I miss the innocent days, sleeping in the courtyards of Silvermoon, with my one and only kitty by my side.

A Girl Named Phil, and a Siamese Cat with No Name

   Last week I met a girl named Phil (I think it was short for something). On Mumble after raid, her friend was teasing her a bit about the fact that she uses no add-ons. As I am rather conservative in my own add-on usage, I was curious about what she might consider to be a useful add-on. What is absolutely essential?
   "What about Auctioneer or Auctionator?" I asked. "Do you use the standard auction house UI?"
   "I don't do the auction house," she replied matter-of-factly.
   I was speechless for a moment, then stammered through my next few questions. "But... But... how... how do you... get enchants? or jewels? How... How..."
   Again matter-of-factly, she reminded me of what she had been talking about moments before. She has a small army of alts, many at level 90, and through her alts she has all her professions covered, all fully stocked and leveled. She has everything she needs.
   "Wow," I remarked, "you're completely self-sufficient."

   And what's wrong with that after all? She's not trying to "get around" the profession limit. She's merely playing the game the way she wants to play it. She created alts for other reasons too, perhaps to try out the different classes and races. Along the way, each of them chose a "job" and now has duties and skills that contribute to the whole of her autonomous nation of characters.
   Perhaps, as I feel with my own cast of characters, she attributes a certain "identity" to each character, based on race and class but perhaps based on factors like professions as well. Or... well... maybe she's not as RP as me.

   I confess. I write little stories in my head as I play. When I roll a new "toon," I create a definite character, sometimes with a rich inner life. And my profession choices have been based as much on these "back stories" as on anything else. My Hunter Erakuu is a good example. I consider him to be a simple orc, a former peon who came over in the First War. Simple, but older and wiser, he came to Durotar and started a small farm. When he decided to learn the ways of a Hunter and explore the world, he also desired to examine its flora and fauna. Thus, I made him an Herbalist and Skinner. He's also my only character who has ever reached max level in the secondary profession of Fishing.
   If professions became account-wide so that I no longer had to use Erakuu as my Skinner, the game would feel diminished to me. In fact, the recent homogenization of Achievements, Titles, Mounts, and even Companion Pets -- though nice in some ways -- has made each of my characters feel a little less special. Especially with Companion Pets. Though I love the new Pet Battle system and am glad that I can collect and battle pets with any of my characters across my account, and I understand that this system makes sense, I used to make very specific Pet choices with my characters.

   My Warlock, who is a rather hard-hearted Undead bitch, never had any Companion Pets. She would delete the ones she received in her mailbox, such as the Baby Blizzard Bear and even the Core Hound Pup. Too cute! Must destroy! (Yet now she wears her Safari Hat like a dork and battles pets in the wild whenever I need her to. Sigh...)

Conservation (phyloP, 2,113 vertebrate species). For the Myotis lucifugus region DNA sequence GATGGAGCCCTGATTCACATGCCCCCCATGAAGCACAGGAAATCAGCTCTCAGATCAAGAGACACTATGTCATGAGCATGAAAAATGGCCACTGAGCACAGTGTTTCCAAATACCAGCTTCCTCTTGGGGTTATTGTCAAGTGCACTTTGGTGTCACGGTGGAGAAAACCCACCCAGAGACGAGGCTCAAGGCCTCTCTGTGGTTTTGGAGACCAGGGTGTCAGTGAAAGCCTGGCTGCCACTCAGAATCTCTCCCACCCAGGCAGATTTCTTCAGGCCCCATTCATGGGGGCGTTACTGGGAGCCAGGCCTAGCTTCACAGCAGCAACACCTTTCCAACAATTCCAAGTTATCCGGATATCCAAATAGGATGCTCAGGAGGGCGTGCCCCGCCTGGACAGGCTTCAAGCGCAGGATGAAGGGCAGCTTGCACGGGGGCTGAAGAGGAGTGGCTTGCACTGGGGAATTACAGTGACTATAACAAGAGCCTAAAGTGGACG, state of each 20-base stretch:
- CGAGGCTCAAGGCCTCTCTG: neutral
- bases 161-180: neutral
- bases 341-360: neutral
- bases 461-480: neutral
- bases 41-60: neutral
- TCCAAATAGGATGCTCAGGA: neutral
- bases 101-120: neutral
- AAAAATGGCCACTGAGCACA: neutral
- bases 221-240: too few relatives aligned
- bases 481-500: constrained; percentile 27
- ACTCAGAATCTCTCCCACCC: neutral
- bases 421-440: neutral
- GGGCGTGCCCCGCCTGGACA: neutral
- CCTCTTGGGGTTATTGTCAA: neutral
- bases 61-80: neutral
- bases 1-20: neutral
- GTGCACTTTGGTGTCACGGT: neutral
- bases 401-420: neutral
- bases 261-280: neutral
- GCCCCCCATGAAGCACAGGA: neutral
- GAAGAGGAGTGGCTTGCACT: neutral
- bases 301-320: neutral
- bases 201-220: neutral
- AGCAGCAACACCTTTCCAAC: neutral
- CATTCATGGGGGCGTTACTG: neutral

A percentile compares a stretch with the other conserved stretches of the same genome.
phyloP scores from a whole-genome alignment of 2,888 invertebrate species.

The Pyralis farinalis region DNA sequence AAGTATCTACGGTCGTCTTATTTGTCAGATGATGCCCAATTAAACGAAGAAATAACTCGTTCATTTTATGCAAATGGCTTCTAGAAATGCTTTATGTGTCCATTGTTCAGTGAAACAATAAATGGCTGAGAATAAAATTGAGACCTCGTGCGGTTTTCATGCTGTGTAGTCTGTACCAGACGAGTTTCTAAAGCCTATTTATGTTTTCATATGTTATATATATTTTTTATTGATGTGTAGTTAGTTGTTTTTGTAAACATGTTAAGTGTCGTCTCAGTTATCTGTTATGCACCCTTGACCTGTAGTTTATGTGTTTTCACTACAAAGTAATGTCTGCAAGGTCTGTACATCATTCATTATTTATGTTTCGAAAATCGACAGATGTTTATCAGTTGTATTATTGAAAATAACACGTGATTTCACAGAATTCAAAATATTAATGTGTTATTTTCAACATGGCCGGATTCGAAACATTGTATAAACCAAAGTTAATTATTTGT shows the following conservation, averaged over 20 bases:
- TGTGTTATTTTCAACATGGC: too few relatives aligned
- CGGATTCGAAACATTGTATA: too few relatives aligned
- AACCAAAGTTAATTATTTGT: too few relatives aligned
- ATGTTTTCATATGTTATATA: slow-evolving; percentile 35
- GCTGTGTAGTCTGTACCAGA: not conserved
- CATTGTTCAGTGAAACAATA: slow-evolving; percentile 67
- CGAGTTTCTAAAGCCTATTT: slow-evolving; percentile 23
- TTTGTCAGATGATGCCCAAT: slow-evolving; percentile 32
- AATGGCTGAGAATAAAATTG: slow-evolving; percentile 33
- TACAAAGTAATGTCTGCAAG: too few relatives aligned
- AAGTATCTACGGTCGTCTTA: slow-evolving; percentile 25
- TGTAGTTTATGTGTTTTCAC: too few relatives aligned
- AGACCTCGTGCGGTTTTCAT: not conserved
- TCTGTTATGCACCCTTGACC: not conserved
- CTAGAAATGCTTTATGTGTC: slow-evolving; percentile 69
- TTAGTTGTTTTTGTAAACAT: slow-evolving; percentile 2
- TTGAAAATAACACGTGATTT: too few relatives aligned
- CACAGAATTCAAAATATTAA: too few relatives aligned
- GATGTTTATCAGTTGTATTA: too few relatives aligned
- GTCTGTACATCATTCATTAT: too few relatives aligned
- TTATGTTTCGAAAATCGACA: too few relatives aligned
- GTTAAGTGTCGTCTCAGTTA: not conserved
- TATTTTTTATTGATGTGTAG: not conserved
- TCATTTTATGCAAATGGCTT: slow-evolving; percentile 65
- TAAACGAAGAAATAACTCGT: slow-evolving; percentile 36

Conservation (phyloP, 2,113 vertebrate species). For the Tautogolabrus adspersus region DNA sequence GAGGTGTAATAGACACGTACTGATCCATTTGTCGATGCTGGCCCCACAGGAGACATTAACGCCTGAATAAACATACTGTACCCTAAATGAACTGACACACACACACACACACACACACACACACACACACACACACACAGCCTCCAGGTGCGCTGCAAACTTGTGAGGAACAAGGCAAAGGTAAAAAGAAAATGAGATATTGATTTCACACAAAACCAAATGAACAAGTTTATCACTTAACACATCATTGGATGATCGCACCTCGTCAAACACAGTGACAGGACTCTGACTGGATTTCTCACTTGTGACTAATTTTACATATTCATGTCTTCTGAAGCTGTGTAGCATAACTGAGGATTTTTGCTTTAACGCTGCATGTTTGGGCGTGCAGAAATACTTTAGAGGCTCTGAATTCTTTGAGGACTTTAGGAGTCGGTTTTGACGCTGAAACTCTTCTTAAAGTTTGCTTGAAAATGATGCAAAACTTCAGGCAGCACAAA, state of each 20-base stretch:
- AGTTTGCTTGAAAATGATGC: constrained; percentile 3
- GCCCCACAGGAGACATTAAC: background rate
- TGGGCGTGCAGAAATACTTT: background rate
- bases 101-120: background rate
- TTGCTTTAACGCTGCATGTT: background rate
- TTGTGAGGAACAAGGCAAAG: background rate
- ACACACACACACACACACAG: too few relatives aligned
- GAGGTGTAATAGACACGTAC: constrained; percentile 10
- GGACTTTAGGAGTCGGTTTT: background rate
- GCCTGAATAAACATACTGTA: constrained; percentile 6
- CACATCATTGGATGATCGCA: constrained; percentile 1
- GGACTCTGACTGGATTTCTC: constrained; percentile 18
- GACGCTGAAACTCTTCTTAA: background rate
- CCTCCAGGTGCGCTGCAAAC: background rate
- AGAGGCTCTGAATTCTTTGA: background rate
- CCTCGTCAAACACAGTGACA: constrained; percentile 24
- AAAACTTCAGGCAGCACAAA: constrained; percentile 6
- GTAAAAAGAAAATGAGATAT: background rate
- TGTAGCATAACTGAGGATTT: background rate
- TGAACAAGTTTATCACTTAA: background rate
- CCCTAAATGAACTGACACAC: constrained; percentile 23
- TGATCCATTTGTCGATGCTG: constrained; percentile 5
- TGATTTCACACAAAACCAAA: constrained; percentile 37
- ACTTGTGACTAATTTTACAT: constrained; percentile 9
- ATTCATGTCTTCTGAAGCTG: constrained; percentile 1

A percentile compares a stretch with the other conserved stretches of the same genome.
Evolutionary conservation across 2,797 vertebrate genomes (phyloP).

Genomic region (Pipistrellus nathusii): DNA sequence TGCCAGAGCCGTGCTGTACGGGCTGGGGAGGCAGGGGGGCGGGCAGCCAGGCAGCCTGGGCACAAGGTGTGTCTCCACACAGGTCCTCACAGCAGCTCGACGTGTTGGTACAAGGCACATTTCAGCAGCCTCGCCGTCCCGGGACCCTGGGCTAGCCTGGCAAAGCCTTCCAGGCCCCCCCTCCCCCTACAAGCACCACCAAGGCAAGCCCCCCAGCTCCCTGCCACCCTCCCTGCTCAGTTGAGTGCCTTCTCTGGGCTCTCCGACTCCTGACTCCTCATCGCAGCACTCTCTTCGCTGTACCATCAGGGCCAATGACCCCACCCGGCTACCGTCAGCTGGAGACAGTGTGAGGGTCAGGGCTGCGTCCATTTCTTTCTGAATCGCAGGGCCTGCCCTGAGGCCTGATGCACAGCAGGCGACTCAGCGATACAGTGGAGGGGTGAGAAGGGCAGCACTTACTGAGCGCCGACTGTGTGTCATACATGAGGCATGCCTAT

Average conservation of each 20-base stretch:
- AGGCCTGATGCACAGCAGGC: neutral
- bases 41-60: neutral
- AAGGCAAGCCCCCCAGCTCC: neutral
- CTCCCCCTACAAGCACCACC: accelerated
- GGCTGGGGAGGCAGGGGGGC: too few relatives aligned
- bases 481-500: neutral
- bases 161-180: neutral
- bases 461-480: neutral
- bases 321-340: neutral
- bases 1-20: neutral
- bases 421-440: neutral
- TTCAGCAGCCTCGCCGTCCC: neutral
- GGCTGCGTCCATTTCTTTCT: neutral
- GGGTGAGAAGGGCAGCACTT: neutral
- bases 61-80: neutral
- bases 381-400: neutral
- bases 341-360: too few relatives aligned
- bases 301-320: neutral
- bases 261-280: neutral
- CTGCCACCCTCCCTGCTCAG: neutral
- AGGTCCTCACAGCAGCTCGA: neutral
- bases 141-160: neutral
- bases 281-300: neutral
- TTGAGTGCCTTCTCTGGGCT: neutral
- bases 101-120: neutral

As I was never a Companion Pet collector (until those damned addictive Pet Battles!), most of my characters would have only one pet, one special pet. For Tanasttia, it was a Crimson Snake. For my Mage Sihnkla, it was the Siamese Cat. She took it with her everywhere. Just as a traditional witch or magic-user has a familiar, that Siamese Cat was her familiar. Now, the poor thing is lost in the shuffle with 400 other pets.

   Perhaps I'm in the minority on this topic. Tonight, I asked Phil (turns out, it's actually Fil, short for Filbetta) if she would prefer to have account-wide professions or if she prefers her system as it is, her troop of alts. With her "God, yes!" blurted out before I even fully stated the question, I realized my thesis was now completely undermined. And everyone else on Mumble joined in with similar responses. Fil even said she would re-level every single profession she needed just to be able to have it all on one character.
   OK. So I'm a nutcase then, a lone voice in the wilderness. I still think it's a bad idea. I still think our characters should be distinct. But I suppose I can understand certain aspects of what people want, so I'll throw out a bone. If anything is going to be made account-bound, it has to be recipes. I've been wondering why my Tailor hasn't been able to craft quality Spellthreads, and I finally realized it's because the recipes are gated behind Golden Lotus reputation. And, yeah, that just sucks.


  1. My partner and I have discussed this many, many times; our personal choice would be if *secondary* professions would be account-wide, while primary professions remained choice-of-two. Leveling primary professions is often fun and (like you) I often make RP-based choices about the professions for a given character, but the secondary professions often feel like an enormous chore.

    1. Interesting point. I didn't focus too much on the Secondaries, as they are fairly optional anyway, but I understand. The second time I tried to level cooking, I just gave up.
      Thanks for the comment and the Retweet as well!